Some States Seeking to Amend “Right-to-Farm” Laws

National Public Radio’s (NPR) Leah Douglas reported today that, “Every state has a ‘right-to-farm’ law on the books to protect farmers from being sued by their neighbors for the routine smells and noise created by farming operations. But this year, the agriculture industry has been pushing in several states to amend those laws so that they will effectively prevent neighbors from suing farms at all — even massive industrial livestock operations.

“The push is a response to the millions of dollars awarded so far to five groups of farm neighbors in North Carolina who sued a subsidiary of Smithfield Foods, the biggest pork company in the country, over air pollution — including the manure particles and intense odors put out by large hog operations. The first of 26 lawsuits against the company, representing nearly 500 plaintiffs, was heard in 2017.

“In the past several months, legislators in Utah, Nebraska, Georgia, North Carolina, West Virginia, and Oklahoma have proposed, and in some cases passed, legislation that they say will protect farmers against similar lawsuits. The legislation varies, but several proposals reduce the potential damages that plaintiffs could win in such a suit or limit the distance from the farm a neighbor must live in order to bring a suit. Some do both.”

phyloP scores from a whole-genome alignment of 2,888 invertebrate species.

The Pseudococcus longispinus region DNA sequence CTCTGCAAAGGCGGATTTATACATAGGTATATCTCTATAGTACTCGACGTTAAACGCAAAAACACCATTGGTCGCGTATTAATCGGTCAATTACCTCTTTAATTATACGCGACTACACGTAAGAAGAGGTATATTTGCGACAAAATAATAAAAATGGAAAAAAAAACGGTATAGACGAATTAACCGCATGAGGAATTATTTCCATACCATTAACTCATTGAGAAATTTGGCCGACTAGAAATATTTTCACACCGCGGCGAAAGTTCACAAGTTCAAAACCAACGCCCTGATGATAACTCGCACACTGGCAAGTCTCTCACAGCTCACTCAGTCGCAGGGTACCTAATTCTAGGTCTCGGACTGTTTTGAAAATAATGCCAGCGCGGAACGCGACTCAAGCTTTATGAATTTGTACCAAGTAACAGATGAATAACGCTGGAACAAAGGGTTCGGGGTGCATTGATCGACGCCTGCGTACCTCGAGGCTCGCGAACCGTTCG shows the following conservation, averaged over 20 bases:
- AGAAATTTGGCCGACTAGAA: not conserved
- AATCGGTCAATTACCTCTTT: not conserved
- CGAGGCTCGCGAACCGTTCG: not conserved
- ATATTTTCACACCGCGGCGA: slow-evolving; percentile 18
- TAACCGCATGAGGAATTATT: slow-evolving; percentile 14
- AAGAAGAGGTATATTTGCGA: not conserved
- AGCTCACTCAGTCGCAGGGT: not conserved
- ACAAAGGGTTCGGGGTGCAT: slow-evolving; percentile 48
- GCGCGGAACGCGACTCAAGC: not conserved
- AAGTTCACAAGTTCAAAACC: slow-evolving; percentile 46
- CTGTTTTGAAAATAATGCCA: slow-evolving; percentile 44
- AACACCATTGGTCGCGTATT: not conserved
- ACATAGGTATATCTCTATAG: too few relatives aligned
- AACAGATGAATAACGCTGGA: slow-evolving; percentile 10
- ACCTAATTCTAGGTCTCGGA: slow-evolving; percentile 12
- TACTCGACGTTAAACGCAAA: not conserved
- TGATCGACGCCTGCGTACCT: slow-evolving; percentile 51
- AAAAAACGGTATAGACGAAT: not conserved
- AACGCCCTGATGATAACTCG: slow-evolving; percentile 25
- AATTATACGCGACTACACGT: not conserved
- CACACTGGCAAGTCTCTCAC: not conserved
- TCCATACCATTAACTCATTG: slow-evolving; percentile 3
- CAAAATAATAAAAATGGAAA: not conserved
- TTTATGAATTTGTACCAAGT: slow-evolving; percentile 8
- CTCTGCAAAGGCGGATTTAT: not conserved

The NPR update noted that, “The agriculture industry is framing these bills as a necessary response to the threat farmers face from nuisance lawsuits, such as those brought in North Carolina, where since last spring, juries in five cases have awarded plaintiffs in Duplin, Bladen, Pender, and Sampson counties more than $574 million in their lawsuits against pork company Murphy Brown, a subsidiary of Smithfield. The plaintiffs alleged that the company’s mismanagement of hog waste degraded their quality of life and reduced their property values. (The plaintiffs’ awards have been reduced to comply with a North Carolina law capping punitive damages.)

“Farm lobby groups say they must fend off similar outcomes in other states. And state farm bureaus and industry lobby groups have been clear that the North Carolina lawsuits are the impetus behind the expanded right-to-farm proposals.”

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